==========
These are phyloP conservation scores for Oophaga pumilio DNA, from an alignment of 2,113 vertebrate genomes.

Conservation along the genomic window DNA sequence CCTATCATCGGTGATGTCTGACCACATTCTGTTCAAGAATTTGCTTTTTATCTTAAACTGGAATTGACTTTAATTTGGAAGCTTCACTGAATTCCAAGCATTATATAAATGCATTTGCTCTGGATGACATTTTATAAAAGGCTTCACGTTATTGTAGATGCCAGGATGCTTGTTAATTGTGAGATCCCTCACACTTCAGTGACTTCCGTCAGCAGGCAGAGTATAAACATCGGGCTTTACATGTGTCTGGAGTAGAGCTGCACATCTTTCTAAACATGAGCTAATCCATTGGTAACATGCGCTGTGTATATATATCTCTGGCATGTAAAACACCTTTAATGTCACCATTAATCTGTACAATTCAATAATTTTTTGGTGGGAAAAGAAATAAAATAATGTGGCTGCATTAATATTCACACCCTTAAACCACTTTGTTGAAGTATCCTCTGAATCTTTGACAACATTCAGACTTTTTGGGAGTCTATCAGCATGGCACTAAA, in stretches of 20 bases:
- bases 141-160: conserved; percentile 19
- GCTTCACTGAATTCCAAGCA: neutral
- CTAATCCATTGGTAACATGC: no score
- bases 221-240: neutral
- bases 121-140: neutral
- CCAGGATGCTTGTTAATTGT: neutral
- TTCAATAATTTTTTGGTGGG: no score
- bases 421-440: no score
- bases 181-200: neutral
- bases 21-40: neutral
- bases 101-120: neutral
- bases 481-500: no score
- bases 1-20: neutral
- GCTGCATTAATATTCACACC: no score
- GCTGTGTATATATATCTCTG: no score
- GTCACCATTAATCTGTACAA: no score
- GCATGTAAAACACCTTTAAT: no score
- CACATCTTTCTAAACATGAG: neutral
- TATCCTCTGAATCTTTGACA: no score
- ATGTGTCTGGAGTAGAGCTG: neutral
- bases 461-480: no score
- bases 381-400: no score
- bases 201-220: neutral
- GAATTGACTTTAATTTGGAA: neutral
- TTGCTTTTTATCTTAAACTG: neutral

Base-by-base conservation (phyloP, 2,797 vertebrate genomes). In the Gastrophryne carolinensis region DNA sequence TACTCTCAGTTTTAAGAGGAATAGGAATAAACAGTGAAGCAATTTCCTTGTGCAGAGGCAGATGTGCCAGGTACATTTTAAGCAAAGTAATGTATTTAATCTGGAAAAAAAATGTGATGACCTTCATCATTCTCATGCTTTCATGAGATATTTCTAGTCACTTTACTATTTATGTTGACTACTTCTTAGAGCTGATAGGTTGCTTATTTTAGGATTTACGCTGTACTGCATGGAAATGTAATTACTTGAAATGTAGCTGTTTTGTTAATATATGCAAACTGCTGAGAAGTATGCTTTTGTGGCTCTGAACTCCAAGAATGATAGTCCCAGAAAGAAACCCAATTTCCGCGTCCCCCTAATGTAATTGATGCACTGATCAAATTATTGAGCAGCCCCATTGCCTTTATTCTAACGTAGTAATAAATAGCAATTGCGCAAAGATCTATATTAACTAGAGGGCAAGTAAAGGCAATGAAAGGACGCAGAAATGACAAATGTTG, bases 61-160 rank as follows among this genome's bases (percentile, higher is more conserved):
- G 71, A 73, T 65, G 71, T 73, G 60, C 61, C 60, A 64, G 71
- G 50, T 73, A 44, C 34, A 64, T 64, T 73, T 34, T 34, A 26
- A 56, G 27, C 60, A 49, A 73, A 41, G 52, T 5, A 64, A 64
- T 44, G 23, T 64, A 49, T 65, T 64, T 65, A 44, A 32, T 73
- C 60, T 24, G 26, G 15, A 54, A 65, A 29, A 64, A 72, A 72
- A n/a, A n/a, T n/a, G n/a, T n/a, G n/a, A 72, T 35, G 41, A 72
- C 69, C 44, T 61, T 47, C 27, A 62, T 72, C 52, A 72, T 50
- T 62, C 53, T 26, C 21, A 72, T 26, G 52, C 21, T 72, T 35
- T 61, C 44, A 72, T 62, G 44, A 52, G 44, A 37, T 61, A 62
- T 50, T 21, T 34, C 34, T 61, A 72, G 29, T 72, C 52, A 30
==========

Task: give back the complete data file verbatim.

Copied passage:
These are phyloP conservation scores for Oophaga pumilio DNA, from an alignment of 2,113 vertebrate genomes.

Conservation along the genomic window DNA sequence CCTATCATCGGTGATGTCTGACCACATTCTGTTCAAGAATTTGCTTTTTATCTTAAACTGGAATTGACTTTAATTTGGAAGCTTCACTGAATTCCAAGCATTATATAAATGCATTTGCTCTGGATGACATTTTATAAAAGGCTTCACGTTATTGTAGATGCCAGGATGCTTGTTAATTGTGAGATCCCTCACACTTCAGTGACTTCCGTCAGCAGGCAGAGTATAAACATCGGGCTTTACATGTGTCTGGAGTAGAGCTGCACATCTTTCTAAACATGAGCTAATCCATTGGTAACATGCGCTGTGTATATATATCTCTGGCATGTAAAACACCTTTAATGTCACCATTAATCTGTACAATTCAATAATTTTTTGGTGGGAAAAGAAATAAAATAATGTGGCTGCATTAATATTCACACCCTTAAACCACTTTGTTGAAGTATCCTCTGAATCTTTGACAACATTCAGACTTTTTGGGAGTCTATCAGCATGGCACTAAA, in stretches of 20 bases:
- bases 141-160: conserved; percentile 19
- GCTTCACTGAATTCCAAGCA: neutral
- CTAATCCATTGGTAACATGC: no score
- bases 221-240: neutral
- bases 121-140: neutral
- CCAGGATGCTTGTTAATTGT: neutral
- TTCAATAATTTTTTGGTGGG: no score
- bases 421-440: no score
- bases 181-200: neutral
- bases 21-40: neutral
- bases 101-120: neutral
- bases 481-500: no score
- bases 1-20: neutral
- GCTGCATTAATATTCACACC: no score
- GCTGTGTATATATATCTCTG: no score
- GTCACCATTAATCTGTACAA: no score
- GCATGTAAAACACCTTTAAT: no score
- CACATCTTTCTAAACATGAG: neutral
- TATCCTCTGAATCTTTGACA: no score
- ATGTGTCTGGAGTAGAGCTG: neutral
- bases 461-480: no score
- bases 381-400: no score
- bases 201-220: neutral
- GAATTGACTTTAATTTGGAA: neutral
- TTGCTTTTTATCTTAAACTG: neutral

Base-by-base conservation (phyloP, 2,797 vertebrate genomes). In the Gastrophryne carolinensis region DNA sequence TACTCTCAGTTTTAAGAGGAATAGGAATAAACAGTGAAGCAATTTCCTTGTGCAGAGGCAGATGTGCCAGGTACATTTTAAGCAAAGTAATGTATTTAATCTGGAAAAAAAATGTGATGACCTTCATCATTCTCATGCTTTCATGAGATATTTCTAGTCACTTTACTATTTATGTTGACTACTTCTTAGAGCTGATAGGTTGCTTATTTTAGGATTTACGCTGTACTGCATGGAAATGTAATTACTTGAAATGTAGCTGTTTTGTTAATATATGCAAACTGCTGAGAAGTATGCTTTTGTGGCTCTGAACTCCAAGAATGATAGTCCCAGAAAGAAACCCAATTTCCGCGTCCCCCTAATGTAATTGATGCACTGATCAAATTATTGAGCAGCCCCATTGCCTTTATTCTAACGTAGTAATAAATAGCAATTGCGCAAAGATCTATATTAACTAGAGGGCAAGTAAAGGCAATGAAAGGACGCAGAAATGACAAATGTTG, bases 61-160 rank as follows among this genome's bases (percentile, higher is more conserved):
- G 71, A 73, T 65, G 71, T 73, G 60, C 61, C 60, A 64, G 71
- G 50, T 73, A 44, C 34, A 64, T 64, T 73, T 34, T 34, A 26
- A 56, G 27, C 60, A 49, A 73, A 41, G 52, T 5, A 64, A 64
- T 44, G 23, T 64, A 49, T 65, T 64, T 65, A 44, A 32, T 73
- C 60, T 24, G 26, G 15, A 54, A 65, A 29, A 64, A 72, A 72
- A n/a, A n/a, T n/a, G n/a, T n/a, G n/a, A 72, T 35, G 41, A 72
- C 69, C 44, T 61, T 47, C 27, A 62, T 72, C 52, A 72, T 50
- T 62, C 53, T 26, C 21, A 72, T 26, G 52, C 21, T 72, T 35
- T 61, C 44, A 72, T 62, G 44, A 52, G 44, A 37, T 61, A 62
- T 50, T 21, T 34, C 34, T 61, A 72, G 29, T 72, C 52, A 30